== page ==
The Sawtooth National Forest and Salmon-Challis National Forest advanced from “High” to “Very High” wildfire danger over the weekend due to abnormal heat and abundant dry fuels, the U.S. Forest Service announced.
Around 6.4 million acres between the two forests now fall under the designation.
“In ‘Very High’ fire danger, fires can start from most causes. The fires can spread rapidly and have a quick increase in intensity, right after ignition,” the Forest Service stated. “Small fires can quickly become large and exhibit extreme fire intensity, such as long-distance spotting and fire whirls.”
Forest officials are now reminding the public to be extremely cautious maintaining and extinguishing campfires. Anyone who starts a wildfire, even inadvertently, can be held liable for damages and firefighting costs, the Forest Service said.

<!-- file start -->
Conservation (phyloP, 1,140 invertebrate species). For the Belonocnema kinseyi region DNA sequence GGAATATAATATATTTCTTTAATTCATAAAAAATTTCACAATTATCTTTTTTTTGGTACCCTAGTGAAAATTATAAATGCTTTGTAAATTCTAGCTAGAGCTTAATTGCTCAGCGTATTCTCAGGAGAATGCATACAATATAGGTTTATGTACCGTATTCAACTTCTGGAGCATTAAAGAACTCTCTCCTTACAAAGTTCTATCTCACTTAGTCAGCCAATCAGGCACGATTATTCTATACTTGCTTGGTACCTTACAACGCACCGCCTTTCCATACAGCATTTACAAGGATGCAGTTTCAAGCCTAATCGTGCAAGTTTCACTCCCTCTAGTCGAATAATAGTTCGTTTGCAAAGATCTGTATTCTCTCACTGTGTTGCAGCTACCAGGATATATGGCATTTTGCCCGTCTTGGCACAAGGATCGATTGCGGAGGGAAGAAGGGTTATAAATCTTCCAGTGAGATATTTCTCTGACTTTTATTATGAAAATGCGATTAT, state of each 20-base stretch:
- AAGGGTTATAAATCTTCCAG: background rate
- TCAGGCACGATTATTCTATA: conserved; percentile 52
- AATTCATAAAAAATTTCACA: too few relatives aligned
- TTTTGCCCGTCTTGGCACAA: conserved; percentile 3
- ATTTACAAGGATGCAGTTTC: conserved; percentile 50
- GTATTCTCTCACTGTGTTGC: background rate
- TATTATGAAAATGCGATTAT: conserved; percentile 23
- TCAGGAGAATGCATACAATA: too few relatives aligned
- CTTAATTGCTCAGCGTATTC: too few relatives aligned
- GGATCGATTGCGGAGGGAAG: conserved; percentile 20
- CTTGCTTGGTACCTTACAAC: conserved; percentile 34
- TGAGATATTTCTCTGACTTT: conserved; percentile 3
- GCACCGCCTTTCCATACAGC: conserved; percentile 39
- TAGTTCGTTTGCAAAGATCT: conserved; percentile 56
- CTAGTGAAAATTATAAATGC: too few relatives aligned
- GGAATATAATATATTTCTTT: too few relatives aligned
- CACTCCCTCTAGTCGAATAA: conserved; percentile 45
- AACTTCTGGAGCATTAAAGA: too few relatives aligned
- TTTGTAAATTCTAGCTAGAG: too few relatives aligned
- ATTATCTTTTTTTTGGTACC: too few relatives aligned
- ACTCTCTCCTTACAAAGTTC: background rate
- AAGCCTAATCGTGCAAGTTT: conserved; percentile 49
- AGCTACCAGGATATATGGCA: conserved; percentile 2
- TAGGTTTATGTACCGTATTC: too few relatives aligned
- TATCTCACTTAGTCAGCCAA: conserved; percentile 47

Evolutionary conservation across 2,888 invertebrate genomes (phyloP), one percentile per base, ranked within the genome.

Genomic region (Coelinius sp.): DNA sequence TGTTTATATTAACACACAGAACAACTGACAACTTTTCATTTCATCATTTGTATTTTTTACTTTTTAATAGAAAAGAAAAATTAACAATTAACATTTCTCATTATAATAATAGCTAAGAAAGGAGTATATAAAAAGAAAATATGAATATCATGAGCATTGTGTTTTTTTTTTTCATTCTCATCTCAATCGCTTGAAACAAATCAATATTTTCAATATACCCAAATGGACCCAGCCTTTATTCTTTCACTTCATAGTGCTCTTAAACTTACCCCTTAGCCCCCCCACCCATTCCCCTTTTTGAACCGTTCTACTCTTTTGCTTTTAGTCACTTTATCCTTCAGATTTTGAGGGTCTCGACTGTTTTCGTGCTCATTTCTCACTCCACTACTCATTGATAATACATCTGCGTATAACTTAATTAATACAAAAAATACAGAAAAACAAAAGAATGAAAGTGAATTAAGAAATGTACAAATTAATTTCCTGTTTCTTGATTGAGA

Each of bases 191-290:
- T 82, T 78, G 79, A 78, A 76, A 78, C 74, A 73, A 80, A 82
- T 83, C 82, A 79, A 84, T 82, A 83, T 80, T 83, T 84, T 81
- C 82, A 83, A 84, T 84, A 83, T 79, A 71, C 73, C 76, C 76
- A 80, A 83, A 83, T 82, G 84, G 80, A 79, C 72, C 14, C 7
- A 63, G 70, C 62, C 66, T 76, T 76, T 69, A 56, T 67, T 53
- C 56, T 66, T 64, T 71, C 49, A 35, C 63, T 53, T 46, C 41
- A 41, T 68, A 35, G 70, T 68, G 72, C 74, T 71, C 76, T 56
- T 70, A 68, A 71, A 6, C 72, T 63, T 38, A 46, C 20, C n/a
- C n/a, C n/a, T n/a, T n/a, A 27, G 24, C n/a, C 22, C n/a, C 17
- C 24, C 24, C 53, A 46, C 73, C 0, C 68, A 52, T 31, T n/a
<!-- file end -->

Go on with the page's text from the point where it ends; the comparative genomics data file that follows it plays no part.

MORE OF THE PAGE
Campers should always add water to their campfires and stir the embers until they are drowned. The Forest Service is also encouraging the public to use campfire rings or fire pans when building a campfire and refrain from smoking in wooded, grassy or brushy areas.
No decisions on implementing fire restrictions have been made for either forest at this point, Sawtooth National Forest spokeswoman Julie Thomas and Salmon-Challis National Forest spokeswoman Amy Baumer confirmed Monday afternoon.
Stage 1 fire restrictions remain in place in Ketchum, meaning campfires and outdoor wood fires are illegal within city limits.
Smoking outdoors is also prohibited in Ketchum, “unless in vehicles or in areas at least three feet in diameter that is void of flammable vegetation,” according to the city. Charcoal grills, pellet grills and gas fires are still permitted.